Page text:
Though I already had trained my filly beyond what is covered in the first two-thirds of the book, I did find it helpful in the riding section. Hockemeyer discusses riding posture before talking about that first turn, backing, stopping, stepping forward, turning while walking, and going faster. Gabbrielle is at a point where she turns really well, especially while moving backwards, so now I just need to concentrate on getting her to move forward and halt consistently on cue.

16 comments:

Katharine Swan said...

You know, I was just thinking that we really shouldn't be surprised that Gabbrielle is being stubborn. She is and has always been extremely independent, judging by what I read on your blog. I think she just realized that you might actually plan on keeping this riding thing up (gasp!)!

fernvalley01 said...

She sounds a little evasive , If the book helps great ,I think we need to be open to any knowledge that comes our way. Good luck and stay safe!

Shirley said...

I had a mare that didn't like to go forward; it took a while to fix. I trained in the round pen, so when she backed up she'd just hit the rails, which was fairly safe. I'd keep up my go forward cues, and basically just wait her out, and when she did go forward willingly, then I'd get off, so that she learned that doing the right thing got her the reward she wanted- me to get off her!
Good luck with fixing this on Gabrielle; I'm sure you'll get it done, it just takes time. She's a smart girl!

Fantastyk Voyager said...

I have always found that newly ridden horses test me around the fourth or fifth ride just like Gabrielle did. She seems to be pulling out every trick on you. You may just want to have your son stand in the middle of the round pen and hold a rope attached to her halter while you ride next time. I did that with a few of my horses and it gave me added confidence as well as reinforcement for the horse.
Maybe your son can take away the stool after you mount up.
I'm sure everything will work out for you. Gabrielle is a smart girl.

Good luck and I hope that your book helps.

photogchic said...

Have you ever tried playing the seven games with Gabbrielle? I really learned a lot about my mare when I taught her those things and riding was the nature progression after she learned those. Let me know if you have any questions about them...friendly, porpcupine, driving, squeeze, circling, and sideways. I think when you play these and get control or her mind and feet you will have less trouble in the saddle. I pass this on just because it was so invalueable to me in my training progression.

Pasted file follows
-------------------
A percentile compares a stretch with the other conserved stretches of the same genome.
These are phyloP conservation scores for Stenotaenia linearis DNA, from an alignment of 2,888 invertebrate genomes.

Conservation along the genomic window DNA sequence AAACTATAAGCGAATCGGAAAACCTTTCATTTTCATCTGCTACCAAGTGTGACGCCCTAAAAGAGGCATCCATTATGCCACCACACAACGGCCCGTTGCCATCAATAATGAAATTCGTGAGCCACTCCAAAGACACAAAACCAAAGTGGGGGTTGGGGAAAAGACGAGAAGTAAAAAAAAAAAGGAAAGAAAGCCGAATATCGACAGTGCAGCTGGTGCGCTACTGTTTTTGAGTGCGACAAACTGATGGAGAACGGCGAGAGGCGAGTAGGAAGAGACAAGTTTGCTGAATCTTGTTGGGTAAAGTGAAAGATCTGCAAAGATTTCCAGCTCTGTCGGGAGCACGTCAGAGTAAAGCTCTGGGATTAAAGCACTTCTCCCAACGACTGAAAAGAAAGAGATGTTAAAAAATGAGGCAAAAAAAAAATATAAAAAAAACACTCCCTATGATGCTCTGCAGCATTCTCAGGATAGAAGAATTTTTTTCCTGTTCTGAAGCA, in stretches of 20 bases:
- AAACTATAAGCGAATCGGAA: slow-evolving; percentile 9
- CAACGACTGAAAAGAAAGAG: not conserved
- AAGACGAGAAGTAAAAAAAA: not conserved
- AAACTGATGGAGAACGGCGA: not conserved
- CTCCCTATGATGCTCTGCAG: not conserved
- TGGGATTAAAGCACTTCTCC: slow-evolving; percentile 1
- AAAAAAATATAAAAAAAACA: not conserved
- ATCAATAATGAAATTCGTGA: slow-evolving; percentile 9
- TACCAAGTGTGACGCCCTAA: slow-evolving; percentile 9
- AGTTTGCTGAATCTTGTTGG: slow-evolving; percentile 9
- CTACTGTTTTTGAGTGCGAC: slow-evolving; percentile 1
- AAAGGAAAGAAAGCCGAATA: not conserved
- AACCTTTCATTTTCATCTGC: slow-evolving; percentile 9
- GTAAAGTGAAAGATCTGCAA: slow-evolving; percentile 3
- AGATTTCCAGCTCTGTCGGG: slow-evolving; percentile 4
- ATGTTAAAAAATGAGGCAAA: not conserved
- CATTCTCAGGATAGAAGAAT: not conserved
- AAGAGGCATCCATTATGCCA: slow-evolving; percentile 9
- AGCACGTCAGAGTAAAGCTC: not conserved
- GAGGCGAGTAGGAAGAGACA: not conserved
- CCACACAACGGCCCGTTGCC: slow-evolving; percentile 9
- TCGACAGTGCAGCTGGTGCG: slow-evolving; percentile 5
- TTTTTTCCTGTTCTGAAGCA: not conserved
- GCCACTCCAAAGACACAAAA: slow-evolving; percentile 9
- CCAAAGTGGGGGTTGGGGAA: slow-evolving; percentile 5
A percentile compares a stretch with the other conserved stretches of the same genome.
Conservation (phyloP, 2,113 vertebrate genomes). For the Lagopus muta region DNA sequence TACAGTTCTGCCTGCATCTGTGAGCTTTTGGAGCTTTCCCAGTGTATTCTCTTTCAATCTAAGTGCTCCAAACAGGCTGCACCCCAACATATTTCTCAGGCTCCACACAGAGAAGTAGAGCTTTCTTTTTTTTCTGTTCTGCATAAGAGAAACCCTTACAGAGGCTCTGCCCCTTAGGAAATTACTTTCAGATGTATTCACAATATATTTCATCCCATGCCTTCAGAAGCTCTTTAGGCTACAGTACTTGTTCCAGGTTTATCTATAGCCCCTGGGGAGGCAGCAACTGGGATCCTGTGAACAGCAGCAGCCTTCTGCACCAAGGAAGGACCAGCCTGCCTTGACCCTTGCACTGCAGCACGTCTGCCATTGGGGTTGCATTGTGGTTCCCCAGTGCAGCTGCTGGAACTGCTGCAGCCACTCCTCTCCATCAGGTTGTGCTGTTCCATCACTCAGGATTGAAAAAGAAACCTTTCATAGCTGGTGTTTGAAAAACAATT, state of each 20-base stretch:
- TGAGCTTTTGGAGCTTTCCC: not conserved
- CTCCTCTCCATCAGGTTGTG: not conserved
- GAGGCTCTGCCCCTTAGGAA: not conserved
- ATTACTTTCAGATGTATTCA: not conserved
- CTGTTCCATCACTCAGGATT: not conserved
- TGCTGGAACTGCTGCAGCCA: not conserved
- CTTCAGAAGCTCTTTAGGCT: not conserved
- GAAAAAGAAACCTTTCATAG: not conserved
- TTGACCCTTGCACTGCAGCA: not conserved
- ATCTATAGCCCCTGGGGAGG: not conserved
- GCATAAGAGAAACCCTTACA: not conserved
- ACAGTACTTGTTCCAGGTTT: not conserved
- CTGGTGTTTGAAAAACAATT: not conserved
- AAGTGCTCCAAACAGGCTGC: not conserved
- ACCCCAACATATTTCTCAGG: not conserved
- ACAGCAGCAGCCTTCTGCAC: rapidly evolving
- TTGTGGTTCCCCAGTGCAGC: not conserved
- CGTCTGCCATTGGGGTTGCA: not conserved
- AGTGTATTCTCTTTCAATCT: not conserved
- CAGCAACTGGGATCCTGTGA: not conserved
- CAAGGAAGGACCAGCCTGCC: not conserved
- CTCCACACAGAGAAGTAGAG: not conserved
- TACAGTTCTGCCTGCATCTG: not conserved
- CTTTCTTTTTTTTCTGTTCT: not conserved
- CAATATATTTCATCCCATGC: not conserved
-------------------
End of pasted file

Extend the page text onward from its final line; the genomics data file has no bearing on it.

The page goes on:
Paint Girl said...

Sounds like a great book. I'd love to train a youngster some day. So I'll have to check into this book.
Sorry to hear that Gabrielle was being a butt. But it has to be hard since she had time off due to injuries. It's almost like you have to start over again.

Leah Fry said...

She sounds like the little kid that goes to school so excited on the first day, only to throw a tantrum on the second because she realizes she has to keep on going!

Laura said...

Good for you for getting back on her and staying on! I don't have the nerves to start a young horse!

That book sounds like a good guide for you. Hope you can get a few more days working with her this fall!

Kelly said...

So did you find the book useful? I am on the look out for really good useful books to add to my online store. I find that getting horse owners opinions of the book rather than the publishers write ups the best way to evaluate the books.

baystatebrumby said...

Wow! I admire your tenacity and your bravery. Feeling that back round and seeing the head go down is VERY SCARY and not a good feeling at all. Unless you happen to be Evel Knieval, god forbid. If only Gabrielle could see that that behavior will get her nowhere! But isn't it so heartbreaking when they make it so hard? Hockemeyer sounds great. I am going to check his book out!
Keep it up, Drill Sarge!!

Lulu said...

I'm not sure how you keep your cool! If my filly was trying the same antics I think I would lose my temper! LOL

manker said...

good on ya for persistence... my alle was doing the backing, backing thing when i was riding her away from the barn a couple of weeks back. So i said.. "you wanna back, we'll back" and i did in the direction I wanted to go in... took awhile but she got it.... when she did get real feisty i just sat real deep...

Good that you ended with YOUR choice to dismount... and your rode her thru the antics

happier trails ahead
gp

Nuzzling Muzzles said...

Kelly - Yes, I did find the book useful. I think it is intended for a smaller audience, which includes those who buy untrained horses. However, too many books now-a-days assume that your horse has been trained by a professional, so this book fills in a gap.

HorseOfCourse said...

Maybe Gabbrielle is just a bit insecure and anxious about what's happening?
You are usually on the ground, and now you are on her back...scary!

I agree with Fantastyk, if your son can help you out, and place himself in a slightly driving position, maybe that will help?
What about your neighbour that has horses? Can she help out, and longe you perhaps?
Good luck, NuzzMuzz - I am sure you will sort things out with her.

Laughing Orca Ranch said...

It must be so frustrating in the beginning when training a horse to accept a rider and learn the cues. I admire what you're doing and I'm glad you're staying safe and are totally focused on what the horse is telling you. Keep up the good work, NM :)

~Lisa

Horse Training said...

The book by Michael was seen to be great so you kind it easy by reading it and got trained your horse.so you found it easy with that book,that's great.